Slow growth overseas is good news for the United States, Robert Doll, chief equity strategist at Nuveen Asset Management, told CNBC on Monday.
Lower interest rates and commodity prices that come with weaker economic growth abroad will more than offset declining export revenue, Doll said in a "Squawk Box" interview.
While the falling cost of crude oil will be a net benefit for the U.S. economy, the rapidity of the decline could cause a disruption in financial markets, he said.
"Does it cause a financial problem? Does it cause a credit problem? We don't know the answer to that, but it happens so fast, I can't believe we're going to get through that without some bumps along the way," he said.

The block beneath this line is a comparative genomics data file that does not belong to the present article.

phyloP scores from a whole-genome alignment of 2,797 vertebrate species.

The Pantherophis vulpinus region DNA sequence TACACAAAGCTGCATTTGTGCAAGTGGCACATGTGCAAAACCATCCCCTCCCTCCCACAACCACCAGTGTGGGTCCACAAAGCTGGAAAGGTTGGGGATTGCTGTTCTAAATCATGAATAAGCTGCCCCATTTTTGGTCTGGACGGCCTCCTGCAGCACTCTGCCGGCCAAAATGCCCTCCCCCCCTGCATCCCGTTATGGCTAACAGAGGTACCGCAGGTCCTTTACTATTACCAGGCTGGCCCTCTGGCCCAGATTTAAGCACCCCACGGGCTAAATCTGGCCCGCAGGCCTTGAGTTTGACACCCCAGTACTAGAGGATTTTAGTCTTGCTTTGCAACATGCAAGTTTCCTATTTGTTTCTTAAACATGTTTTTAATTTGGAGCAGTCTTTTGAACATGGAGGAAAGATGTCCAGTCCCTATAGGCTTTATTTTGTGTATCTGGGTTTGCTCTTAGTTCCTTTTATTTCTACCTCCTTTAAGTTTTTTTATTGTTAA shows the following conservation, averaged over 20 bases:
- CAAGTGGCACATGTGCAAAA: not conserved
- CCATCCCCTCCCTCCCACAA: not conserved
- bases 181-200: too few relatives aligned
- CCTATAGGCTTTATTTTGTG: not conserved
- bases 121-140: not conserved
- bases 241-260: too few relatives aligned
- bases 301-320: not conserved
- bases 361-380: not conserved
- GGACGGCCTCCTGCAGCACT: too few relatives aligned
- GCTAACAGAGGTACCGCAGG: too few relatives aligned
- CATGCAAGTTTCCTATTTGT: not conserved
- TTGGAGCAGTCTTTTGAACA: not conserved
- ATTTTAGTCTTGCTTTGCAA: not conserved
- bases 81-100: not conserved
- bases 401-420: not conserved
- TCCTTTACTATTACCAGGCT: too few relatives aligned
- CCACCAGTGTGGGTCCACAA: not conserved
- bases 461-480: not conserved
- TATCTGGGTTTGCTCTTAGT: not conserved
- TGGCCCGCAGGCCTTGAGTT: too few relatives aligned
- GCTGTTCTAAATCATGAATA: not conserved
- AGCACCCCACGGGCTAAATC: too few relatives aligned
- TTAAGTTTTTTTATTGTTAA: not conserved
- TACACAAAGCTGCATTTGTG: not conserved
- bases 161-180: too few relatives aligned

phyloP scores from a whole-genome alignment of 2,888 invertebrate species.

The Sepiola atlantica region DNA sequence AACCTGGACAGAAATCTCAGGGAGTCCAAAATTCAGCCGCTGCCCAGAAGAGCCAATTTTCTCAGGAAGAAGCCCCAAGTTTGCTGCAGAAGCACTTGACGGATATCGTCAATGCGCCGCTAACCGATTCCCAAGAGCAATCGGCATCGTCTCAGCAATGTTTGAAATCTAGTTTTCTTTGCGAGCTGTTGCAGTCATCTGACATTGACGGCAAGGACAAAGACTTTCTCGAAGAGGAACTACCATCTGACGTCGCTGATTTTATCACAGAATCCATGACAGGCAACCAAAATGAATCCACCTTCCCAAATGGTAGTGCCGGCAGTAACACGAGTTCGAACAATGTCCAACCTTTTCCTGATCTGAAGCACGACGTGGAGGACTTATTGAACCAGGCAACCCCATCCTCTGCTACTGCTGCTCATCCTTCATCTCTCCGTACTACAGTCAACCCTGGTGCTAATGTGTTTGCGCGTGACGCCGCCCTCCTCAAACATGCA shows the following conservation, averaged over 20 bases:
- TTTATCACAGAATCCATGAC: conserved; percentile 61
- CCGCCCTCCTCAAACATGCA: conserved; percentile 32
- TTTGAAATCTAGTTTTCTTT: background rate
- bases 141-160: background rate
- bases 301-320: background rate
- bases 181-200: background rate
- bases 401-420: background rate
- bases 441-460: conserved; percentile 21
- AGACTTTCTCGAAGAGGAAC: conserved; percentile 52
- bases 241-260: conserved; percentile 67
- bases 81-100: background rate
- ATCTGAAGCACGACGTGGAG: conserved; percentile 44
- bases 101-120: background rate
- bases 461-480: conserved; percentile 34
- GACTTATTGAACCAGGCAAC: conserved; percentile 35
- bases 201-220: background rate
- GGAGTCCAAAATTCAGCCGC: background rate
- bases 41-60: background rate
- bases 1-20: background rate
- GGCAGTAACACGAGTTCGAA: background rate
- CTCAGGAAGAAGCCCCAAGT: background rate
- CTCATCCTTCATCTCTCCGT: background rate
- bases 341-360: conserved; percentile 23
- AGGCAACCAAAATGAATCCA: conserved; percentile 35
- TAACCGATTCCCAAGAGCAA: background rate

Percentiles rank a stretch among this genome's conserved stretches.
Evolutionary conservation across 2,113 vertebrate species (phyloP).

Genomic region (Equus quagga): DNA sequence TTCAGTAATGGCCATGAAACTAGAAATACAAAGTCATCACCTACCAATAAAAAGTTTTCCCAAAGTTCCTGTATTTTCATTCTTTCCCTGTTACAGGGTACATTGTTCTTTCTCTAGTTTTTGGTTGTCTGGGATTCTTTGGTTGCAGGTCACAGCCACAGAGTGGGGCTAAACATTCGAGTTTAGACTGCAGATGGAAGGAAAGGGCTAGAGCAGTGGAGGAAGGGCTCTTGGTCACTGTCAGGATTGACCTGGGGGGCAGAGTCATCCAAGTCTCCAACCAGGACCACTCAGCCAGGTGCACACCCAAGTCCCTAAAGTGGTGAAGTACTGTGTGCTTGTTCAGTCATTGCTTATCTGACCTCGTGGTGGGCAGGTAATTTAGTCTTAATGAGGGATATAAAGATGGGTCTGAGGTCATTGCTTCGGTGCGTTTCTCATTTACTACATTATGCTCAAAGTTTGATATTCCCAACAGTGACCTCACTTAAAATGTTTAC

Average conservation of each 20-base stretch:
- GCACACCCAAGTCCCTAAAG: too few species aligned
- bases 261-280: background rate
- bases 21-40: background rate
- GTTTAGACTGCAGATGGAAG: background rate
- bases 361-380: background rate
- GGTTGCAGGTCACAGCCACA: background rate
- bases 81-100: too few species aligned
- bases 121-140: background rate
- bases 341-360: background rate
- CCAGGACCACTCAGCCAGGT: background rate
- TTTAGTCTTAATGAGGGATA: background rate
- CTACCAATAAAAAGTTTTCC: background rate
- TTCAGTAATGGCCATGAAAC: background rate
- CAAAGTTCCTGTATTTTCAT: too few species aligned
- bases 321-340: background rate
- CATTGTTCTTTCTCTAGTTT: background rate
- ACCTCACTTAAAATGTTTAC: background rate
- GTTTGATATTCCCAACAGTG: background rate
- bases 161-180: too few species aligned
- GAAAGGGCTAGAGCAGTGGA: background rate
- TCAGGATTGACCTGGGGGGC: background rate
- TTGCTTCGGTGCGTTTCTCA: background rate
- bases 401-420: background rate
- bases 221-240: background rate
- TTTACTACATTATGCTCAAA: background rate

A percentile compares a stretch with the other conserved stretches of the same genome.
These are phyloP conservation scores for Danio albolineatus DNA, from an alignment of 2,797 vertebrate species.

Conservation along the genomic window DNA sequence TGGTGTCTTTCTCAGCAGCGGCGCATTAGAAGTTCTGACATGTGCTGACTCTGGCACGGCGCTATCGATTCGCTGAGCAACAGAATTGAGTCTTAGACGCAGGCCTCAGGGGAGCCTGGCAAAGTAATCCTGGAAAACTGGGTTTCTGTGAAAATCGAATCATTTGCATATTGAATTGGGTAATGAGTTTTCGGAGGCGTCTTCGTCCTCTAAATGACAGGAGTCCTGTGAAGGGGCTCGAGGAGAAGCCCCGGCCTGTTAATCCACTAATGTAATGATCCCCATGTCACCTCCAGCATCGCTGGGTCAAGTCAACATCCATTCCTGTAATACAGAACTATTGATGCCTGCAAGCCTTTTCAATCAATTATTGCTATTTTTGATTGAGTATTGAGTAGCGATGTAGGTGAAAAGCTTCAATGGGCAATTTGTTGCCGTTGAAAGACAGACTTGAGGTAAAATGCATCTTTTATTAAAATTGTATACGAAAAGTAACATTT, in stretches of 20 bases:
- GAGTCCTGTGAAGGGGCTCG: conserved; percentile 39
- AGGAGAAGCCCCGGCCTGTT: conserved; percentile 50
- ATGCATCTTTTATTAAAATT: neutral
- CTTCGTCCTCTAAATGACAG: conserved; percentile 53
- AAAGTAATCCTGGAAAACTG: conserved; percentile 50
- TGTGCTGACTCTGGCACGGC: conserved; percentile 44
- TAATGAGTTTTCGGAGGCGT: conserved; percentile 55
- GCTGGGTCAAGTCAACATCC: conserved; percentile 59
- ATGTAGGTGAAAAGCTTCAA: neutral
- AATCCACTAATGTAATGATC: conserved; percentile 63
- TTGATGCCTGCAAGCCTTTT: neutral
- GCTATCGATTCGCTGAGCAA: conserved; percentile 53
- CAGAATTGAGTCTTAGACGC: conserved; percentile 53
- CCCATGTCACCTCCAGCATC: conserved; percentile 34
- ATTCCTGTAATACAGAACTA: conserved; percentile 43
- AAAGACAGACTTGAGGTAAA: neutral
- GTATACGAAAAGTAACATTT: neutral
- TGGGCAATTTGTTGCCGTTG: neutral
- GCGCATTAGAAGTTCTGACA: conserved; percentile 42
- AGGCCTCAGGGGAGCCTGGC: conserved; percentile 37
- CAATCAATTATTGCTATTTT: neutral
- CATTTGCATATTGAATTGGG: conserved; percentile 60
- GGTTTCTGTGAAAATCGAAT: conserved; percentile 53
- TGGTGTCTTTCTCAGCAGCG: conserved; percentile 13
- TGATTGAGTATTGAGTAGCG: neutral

Investors should prepare for more volatility, but Doll expects the upside to win in 2015. During a period when central banks added liquidity to the market, traders have forgotten that the market is typically volatile, he said.
"There's nothing like liquidity to keep things moving to the upside. Slowly but surely, starting with the Fed and the U.K., we're removing that liquidity, and that's just going to create a normal set of volatility," he said.
The Federal Reserve is likely to raise interest rates in the middle of next year, he said. The U.S. economy is on pace to grow 3 percent this year, and that is not consistent with zero percent interest rates, he added.
Doll also sees wage inflation picking up next year, adding further pressure on the Fed to raise rates.